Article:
Ferrous sulphate crystallizes in mono-clinic prisms or tables, which when moist readily absorb oxygen and pass into ferric sulphate; but if crushed and deprived of moisture by strong pressure between folds of cotton cloth or filter paper, it may be kept in bottles for a long time without change. (See Copperas.) G. Other Metallic Sulphates. The normal sulphate of magnesium, MgS04 + 7H20, is described under the title Epsom Salt.^ There is an acid sulphate and several double salts. The sulphates of potassium are described with that metal. Glauber's salt is the normal and principal sulphate of sodium. (See Glauber's Salt.) The other metallic sulphates of sufficient importance are treated under the heads of the respective metals. 7. Alcoholic Sulphates. Sulphuric acid combines with various alcohol radicals to form a series of 'sulphuric ethers, the most important among which are acid sulphate of ethyle, or sulphovinic acid, (C2H5)HS04, and neutral sulphate of ethyle, or true sulphuric ether, (C2H5)2S04. (This latter ether must be distinguished from what is ordinarily called sulphuric ether, which is the oxide and not the sulphate of the radical ethyle, C2H5.) Sulphovinic acid is formed by the action of strong sulphuric acid upon alcohol, ether, or ethylene, and was first noticed by Da-bil in 1800 in the residues of the preparation of common ether.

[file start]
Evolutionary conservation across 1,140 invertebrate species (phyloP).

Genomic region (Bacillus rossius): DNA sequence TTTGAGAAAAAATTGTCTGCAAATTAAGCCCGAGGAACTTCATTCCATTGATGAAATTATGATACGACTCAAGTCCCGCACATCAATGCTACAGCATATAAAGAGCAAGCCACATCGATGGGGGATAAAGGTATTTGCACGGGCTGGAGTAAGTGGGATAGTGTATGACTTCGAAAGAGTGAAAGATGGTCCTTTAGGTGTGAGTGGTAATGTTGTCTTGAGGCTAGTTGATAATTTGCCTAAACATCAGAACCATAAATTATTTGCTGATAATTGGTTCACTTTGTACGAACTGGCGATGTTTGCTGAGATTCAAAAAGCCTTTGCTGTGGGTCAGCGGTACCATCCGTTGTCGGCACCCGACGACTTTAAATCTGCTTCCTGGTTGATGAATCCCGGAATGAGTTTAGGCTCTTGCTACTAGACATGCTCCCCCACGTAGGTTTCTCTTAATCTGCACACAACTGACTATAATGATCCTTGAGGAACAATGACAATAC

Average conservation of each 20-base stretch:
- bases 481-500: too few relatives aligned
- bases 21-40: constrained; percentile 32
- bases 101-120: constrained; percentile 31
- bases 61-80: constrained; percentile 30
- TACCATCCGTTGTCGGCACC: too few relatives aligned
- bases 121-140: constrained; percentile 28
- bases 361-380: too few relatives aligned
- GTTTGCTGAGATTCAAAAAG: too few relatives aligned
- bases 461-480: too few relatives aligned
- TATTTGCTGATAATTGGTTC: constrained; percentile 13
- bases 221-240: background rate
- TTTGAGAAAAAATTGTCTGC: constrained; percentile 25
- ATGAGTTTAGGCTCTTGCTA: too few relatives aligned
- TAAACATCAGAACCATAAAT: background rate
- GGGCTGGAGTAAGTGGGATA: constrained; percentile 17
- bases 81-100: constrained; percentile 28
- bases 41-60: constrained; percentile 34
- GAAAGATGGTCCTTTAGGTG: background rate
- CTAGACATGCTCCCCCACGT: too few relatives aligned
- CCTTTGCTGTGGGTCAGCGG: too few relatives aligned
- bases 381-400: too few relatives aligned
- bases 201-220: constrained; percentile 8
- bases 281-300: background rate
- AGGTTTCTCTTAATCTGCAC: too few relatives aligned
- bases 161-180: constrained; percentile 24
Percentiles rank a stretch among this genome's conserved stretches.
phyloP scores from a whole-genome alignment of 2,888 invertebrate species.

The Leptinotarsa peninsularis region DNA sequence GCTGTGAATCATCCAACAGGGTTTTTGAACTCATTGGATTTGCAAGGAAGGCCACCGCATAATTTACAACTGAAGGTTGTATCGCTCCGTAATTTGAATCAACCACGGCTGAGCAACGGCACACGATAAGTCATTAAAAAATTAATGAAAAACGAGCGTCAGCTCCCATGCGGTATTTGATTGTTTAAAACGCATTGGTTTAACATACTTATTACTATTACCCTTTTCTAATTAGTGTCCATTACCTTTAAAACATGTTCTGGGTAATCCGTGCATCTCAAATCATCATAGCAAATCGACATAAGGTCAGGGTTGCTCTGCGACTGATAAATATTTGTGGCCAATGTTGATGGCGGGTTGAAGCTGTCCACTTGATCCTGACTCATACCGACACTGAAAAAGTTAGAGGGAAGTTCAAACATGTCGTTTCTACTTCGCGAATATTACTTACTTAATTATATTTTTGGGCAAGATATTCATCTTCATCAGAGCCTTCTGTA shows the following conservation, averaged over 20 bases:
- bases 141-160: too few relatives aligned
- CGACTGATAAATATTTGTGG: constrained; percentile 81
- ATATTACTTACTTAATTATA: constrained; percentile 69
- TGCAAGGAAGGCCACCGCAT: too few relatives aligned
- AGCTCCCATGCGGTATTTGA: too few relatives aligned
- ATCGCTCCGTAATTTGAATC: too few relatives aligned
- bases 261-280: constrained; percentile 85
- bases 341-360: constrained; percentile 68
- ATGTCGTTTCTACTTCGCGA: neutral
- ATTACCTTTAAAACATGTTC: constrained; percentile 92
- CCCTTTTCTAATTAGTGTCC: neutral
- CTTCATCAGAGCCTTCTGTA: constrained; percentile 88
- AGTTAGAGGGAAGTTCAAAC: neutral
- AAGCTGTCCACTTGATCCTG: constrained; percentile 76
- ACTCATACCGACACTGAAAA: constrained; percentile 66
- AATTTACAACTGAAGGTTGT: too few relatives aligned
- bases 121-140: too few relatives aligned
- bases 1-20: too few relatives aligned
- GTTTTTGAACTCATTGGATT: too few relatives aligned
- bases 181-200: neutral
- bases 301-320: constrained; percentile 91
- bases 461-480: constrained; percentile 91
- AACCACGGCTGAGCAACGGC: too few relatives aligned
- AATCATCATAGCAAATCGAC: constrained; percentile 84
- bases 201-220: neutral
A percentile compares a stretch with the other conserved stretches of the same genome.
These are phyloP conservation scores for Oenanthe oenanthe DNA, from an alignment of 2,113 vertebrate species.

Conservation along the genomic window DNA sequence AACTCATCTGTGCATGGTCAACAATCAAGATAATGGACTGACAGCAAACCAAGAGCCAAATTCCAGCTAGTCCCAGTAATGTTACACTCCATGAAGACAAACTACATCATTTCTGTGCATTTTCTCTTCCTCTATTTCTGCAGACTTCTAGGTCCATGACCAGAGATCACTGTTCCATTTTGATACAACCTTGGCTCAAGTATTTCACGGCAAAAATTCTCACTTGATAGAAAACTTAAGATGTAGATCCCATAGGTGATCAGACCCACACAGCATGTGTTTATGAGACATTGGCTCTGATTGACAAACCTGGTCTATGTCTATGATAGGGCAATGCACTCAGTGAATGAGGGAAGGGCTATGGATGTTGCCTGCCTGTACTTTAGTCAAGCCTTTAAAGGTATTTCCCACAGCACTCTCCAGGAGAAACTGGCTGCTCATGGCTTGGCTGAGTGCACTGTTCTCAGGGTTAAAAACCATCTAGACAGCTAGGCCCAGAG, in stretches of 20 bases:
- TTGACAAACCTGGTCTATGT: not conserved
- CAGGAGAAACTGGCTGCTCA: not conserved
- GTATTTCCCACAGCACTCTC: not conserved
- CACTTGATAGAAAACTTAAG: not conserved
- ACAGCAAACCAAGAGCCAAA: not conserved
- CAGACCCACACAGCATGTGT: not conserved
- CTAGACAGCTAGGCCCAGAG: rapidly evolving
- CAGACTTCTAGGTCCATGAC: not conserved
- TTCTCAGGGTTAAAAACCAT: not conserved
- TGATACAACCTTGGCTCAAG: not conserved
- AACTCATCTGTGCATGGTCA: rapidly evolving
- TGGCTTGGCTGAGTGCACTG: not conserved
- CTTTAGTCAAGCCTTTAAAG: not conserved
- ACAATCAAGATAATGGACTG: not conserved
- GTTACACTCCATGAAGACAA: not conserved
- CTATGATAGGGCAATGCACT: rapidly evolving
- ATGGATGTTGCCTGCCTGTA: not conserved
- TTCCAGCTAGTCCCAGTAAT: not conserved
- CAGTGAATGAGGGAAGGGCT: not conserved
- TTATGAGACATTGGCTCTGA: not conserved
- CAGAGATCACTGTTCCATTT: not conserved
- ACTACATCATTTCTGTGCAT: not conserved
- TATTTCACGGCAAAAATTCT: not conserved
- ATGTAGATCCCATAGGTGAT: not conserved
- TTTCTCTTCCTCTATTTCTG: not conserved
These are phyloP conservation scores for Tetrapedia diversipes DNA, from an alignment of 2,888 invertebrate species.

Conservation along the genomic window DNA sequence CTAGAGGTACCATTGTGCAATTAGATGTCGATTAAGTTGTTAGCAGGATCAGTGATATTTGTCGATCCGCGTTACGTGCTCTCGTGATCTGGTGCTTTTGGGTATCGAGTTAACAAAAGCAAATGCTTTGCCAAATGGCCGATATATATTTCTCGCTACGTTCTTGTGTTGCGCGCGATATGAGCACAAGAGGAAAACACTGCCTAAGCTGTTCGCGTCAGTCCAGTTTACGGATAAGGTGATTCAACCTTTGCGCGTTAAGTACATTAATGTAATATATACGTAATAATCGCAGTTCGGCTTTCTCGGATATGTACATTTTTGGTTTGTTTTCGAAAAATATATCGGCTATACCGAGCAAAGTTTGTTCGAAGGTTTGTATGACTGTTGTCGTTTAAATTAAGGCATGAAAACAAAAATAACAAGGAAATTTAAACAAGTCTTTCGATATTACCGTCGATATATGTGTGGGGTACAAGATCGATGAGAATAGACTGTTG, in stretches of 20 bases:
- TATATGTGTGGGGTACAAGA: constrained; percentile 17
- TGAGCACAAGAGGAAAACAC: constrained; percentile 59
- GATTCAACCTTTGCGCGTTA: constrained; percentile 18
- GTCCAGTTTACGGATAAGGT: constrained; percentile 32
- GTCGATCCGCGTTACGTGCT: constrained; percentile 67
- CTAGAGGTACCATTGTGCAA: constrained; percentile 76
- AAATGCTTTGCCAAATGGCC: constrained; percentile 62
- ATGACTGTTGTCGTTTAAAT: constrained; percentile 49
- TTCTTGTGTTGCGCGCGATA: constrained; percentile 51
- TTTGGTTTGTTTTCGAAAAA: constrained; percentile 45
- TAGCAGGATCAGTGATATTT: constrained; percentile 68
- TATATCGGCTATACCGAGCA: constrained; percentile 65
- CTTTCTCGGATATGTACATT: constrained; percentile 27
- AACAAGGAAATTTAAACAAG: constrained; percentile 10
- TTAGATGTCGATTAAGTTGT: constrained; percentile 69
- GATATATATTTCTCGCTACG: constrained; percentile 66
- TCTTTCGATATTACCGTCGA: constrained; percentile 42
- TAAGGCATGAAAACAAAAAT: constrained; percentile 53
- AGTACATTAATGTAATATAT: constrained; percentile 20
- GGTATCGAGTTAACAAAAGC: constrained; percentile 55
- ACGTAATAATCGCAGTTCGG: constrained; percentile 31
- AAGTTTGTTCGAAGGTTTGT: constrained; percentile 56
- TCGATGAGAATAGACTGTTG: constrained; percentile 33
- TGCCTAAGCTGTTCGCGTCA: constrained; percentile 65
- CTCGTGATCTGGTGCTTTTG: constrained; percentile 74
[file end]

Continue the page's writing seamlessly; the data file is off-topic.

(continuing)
The molecule of hydrogen which it contains may be replaced by a metal forming a salt which is called a sulphovinate, or ethyle sulphate. Neutral sulphate of ethyle, or true sulphuric ether, is formed by passing sulphuric anhydride into a flask containing common sulphuric ether surrounded by a freezing mixture. It is a yellowish oily liquid of sp. gr. 1.12, having a sharp taste and the odor of oil of peppermint. As it is decomposed when heated in the air, it must be distilled in an atmosphere of carbonic anhydride. Sulphuric acid forms with methyle an acid sulphate of methyle, or sulpho-methylic acid, CH3HS04, and a neutral sulphate of methyle or methylsulphuric ether, (CH3)3S04. The molecule of hydrogen in sulpho-methylic acid may be replaced by a metal, forming a salt called a methyl-sulphate.